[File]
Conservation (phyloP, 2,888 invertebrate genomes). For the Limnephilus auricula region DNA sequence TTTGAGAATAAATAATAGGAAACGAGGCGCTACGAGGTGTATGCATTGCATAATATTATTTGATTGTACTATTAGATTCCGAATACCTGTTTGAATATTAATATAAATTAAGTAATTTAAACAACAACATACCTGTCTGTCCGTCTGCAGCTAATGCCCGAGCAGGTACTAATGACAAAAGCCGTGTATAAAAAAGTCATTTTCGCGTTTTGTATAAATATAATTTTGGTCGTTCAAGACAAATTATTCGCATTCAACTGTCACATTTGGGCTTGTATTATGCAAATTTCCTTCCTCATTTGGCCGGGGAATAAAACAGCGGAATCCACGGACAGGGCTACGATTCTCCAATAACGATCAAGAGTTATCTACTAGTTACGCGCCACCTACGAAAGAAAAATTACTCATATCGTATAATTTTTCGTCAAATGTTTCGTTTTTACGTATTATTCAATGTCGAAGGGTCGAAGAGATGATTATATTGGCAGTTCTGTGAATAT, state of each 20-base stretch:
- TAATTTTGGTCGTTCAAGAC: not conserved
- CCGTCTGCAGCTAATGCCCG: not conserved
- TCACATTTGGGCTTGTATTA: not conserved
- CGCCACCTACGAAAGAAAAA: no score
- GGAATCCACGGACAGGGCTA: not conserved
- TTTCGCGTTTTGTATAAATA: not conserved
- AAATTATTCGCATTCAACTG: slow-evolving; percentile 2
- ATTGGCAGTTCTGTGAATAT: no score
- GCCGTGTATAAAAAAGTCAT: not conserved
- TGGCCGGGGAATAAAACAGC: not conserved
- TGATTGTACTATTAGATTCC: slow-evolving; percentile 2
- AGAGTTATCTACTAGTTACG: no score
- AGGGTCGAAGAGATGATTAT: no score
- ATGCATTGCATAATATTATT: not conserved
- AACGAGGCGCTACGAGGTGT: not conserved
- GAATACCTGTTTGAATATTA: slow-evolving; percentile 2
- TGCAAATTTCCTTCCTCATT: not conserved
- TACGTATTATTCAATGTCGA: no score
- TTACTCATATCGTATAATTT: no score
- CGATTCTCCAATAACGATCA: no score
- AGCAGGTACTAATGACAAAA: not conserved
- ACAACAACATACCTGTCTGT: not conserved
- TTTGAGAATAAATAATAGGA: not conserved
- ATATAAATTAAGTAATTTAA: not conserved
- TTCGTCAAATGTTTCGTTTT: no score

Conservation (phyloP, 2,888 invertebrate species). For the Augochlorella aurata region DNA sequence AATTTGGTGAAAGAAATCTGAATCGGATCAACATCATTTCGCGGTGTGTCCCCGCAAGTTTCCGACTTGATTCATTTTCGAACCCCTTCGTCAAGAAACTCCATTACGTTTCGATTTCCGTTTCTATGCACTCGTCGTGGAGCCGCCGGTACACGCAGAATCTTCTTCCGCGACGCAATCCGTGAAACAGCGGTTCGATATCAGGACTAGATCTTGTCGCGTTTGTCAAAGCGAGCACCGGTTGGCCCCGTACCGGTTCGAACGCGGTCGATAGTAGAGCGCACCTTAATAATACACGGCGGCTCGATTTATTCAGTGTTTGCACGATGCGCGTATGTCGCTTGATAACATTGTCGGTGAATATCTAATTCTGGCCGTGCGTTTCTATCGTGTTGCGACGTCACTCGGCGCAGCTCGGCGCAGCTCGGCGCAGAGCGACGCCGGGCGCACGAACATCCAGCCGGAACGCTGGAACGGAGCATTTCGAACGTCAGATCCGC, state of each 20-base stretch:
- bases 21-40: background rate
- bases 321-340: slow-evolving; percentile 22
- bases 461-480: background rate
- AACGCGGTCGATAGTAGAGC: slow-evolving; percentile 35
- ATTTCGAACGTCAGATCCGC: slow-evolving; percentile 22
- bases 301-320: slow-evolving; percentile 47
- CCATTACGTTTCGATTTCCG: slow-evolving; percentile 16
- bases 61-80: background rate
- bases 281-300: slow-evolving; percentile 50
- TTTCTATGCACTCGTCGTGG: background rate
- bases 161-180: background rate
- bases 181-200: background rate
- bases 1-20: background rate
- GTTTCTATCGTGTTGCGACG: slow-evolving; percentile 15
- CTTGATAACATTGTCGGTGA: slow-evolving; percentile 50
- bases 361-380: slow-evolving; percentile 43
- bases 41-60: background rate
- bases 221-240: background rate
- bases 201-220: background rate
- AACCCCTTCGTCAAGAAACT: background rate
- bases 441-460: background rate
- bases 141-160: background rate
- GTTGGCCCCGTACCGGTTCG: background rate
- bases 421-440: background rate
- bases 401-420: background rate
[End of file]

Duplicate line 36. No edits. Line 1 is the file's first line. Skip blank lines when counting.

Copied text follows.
- bases 281-300: slow-evolving; percentile 50